With the successful academy screening, a record $77-million opening weekend gross even with the severe snowstorms in the East, an incredible $235-million-plus overall worldwide gross plus an A rating from Cinemascore rating and an A+ from males younger than 25, "Avatar" had a great capper to a week that also included major Golden Globe and Critics Choice Movie Award nominations.

But can it be called a front-runner, especially in light of other major contenders, like "Up in the Air," "The Hurt Locker" and "Inglourious Basterds," doing extremely well as award season rolls out? Let's look at the landscape as it now stands as we begin the Christmas break, when presumably many academy members will be getting their first big chance to catch up on their DVD screeners and will have their own ballots in hand within a week.

"Up in the Air" started out gangbusters by taking the National Board of Review best picture prize, six Golden Globe and eight Critics Choice nods and also three SAG nominations, but it curiously was left out of the outstanding cast (a.k.a. ensemble) list, which is a stat that on the surface doesn't bode well, since no film since "Braveheart" in the category's first year has gone on to actually win best picture without at least a SAG nomination for its cast. It may well be that SAG, which nominated George Clooney, Anna Kendrick and Vera Farmiga, is looking at the film for its individual achievements rather than as an ensemble effort. We shouldn't read too much into the omission at this point. If this is a requirement to win the Oscar, then "Invictus" and "Avatar" (with no SAG recognition) are dead too. Don't think so.

"The Hurt Locker," with its countless critics group wins, from L.A. to New York and many points in-between (There really are too many of these groups, with more mysteriously cropping up every year. Are they being invented by studio consultants to make their award counts look good?) is clearly the anointed film this year by the critical community. And its across-the-board success with Globe, Choice and SAG nominations confirms that. It would appear Cameron's ex-wife, director Kathryn Bigelow, is indeed the front-runner in her category particularly, and as so many like to point out, no woman has ever won. She's got the best shot, since she made a movie that looked like it was directed by a man, and that could be enough for a chauvinistic academy that has nominated only two women previously (Lina Wertmuller and Jane Campion). It will also be an irresistable photo op if Cameron pulls off best picture but loses director to his ex.

"Inglourious Basterds" is the wild card. Quentin Tarantino's film seems to remain a favorite within the academy and has won four key Globe nominations, a record 10 from the Critics Choice Movie Awards and, even more significant, three SAG nods, including for best cast. Christoph Waltz has won nearly every supporting actor prize in sight to date and looks unbeatable, but could the film surprise too, as my Envelope colleague Tom O'Neil keeps insisting?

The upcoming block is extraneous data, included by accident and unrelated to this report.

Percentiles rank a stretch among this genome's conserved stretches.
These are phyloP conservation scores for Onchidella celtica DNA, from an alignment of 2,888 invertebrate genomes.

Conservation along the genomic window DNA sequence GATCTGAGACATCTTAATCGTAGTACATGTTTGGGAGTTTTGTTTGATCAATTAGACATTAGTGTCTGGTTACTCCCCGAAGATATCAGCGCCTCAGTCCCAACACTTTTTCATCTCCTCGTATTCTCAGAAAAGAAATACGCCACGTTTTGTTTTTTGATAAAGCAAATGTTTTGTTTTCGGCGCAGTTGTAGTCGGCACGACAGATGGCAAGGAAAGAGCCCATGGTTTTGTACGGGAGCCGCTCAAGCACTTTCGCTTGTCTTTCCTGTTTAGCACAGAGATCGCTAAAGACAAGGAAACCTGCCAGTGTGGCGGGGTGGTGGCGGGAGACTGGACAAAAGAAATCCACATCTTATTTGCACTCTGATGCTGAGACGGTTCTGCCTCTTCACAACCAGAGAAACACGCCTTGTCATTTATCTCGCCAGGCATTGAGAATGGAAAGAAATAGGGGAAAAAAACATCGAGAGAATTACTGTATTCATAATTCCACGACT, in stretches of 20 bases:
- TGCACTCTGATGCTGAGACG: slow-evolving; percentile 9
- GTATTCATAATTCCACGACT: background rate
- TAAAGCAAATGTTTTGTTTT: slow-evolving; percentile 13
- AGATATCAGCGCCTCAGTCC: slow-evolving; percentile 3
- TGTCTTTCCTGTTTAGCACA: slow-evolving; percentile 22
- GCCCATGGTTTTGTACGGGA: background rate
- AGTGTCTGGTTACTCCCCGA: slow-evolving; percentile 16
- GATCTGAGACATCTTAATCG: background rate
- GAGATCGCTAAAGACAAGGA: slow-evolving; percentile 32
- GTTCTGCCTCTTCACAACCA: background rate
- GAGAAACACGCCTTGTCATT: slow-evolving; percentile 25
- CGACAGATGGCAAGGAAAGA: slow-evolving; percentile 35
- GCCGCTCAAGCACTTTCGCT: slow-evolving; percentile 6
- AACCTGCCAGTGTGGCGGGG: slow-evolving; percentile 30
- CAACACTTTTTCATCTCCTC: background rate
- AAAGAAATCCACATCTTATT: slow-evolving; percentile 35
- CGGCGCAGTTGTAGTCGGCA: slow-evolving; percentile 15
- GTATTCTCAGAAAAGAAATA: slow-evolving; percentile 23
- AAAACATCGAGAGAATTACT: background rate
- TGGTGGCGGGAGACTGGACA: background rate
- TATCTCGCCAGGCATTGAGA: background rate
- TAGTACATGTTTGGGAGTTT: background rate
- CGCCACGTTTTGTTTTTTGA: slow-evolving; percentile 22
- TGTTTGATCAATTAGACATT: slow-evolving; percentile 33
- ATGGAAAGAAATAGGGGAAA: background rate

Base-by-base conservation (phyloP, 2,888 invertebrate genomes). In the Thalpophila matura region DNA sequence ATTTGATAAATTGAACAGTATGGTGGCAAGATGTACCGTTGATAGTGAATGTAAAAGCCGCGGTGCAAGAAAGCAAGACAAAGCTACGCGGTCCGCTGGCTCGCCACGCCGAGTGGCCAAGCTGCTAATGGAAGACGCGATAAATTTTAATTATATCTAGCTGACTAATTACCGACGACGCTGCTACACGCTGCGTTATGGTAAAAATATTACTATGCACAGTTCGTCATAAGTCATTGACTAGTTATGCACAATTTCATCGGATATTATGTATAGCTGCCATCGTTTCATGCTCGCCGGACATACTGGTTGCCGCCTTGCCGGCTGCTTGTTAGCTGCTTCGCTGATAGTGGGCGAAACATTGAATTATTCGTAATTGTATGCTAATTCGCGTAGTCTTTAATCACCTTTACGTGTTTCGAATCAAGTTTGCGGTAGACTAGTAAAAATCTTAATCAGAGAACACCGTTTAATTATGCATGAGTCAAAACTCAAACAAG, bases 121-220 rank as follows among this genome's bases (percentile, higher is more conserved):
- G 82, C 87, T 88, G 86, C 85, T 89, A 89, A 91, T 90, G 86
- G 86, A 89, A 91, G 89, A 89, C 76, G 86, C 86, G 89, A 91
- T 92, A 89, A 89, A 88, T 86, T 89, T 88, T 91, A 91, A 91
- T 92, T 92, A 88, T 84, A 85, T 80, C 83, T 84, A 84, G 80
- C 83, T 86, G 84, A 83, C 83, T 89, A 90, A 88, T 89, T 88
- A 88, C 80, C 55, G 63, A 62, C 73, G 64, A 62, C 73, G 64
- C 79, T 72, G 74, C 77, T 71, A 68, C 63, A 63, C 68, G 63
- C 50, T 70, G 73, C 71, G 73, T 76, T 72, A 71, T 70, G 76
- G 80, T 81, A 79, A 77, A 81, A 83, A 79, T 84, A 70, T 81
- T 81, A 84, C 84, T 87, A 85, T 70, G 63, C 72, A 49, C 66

As for Clint Eastwood's "Invictus" and Rob Marshall's "Nine," nominations on the expanded best picture list seem likely, although the latter got stung by some particularly vicious reviews (musical haters?). But front-runners? No.

That brings us back to the question, 'Is Avatar the new front-runner for best picture?' As of now, I appear to be very lonely on Buzzmeter (and Gurus of Gold), listing it with a No. 1 ranking. I believe that will change soon, just as it did when my fellow bloggers finally saw the light on Sandra Bullock's inevitable best actress nomination. True, it doesn't have a single SAG nomination, and the performance-capture technique the film employs is still controversial among some thesps, so what the all-important and very large actors branch has to say will be key. And even though no 3-D movie has ever won (or even been nominated), and fantasy films are few and far between unless they start with the words "Lord of the Rings," "Avatar" seems strongly positioned to win Oscar's heart with its strong environmental and social messages, its not-so-thinly-veiled Bush bashing and, most important, its technological breakthroughs that present endless new possibilities for the movie industry. Make no mistake about it. It's the industry that is voting in this contest. I can see the academy that showered a record-tying 14 nominations and 11 Oscars on Cameron's last film, "Titanic," 12 years ago ready to do it all over again.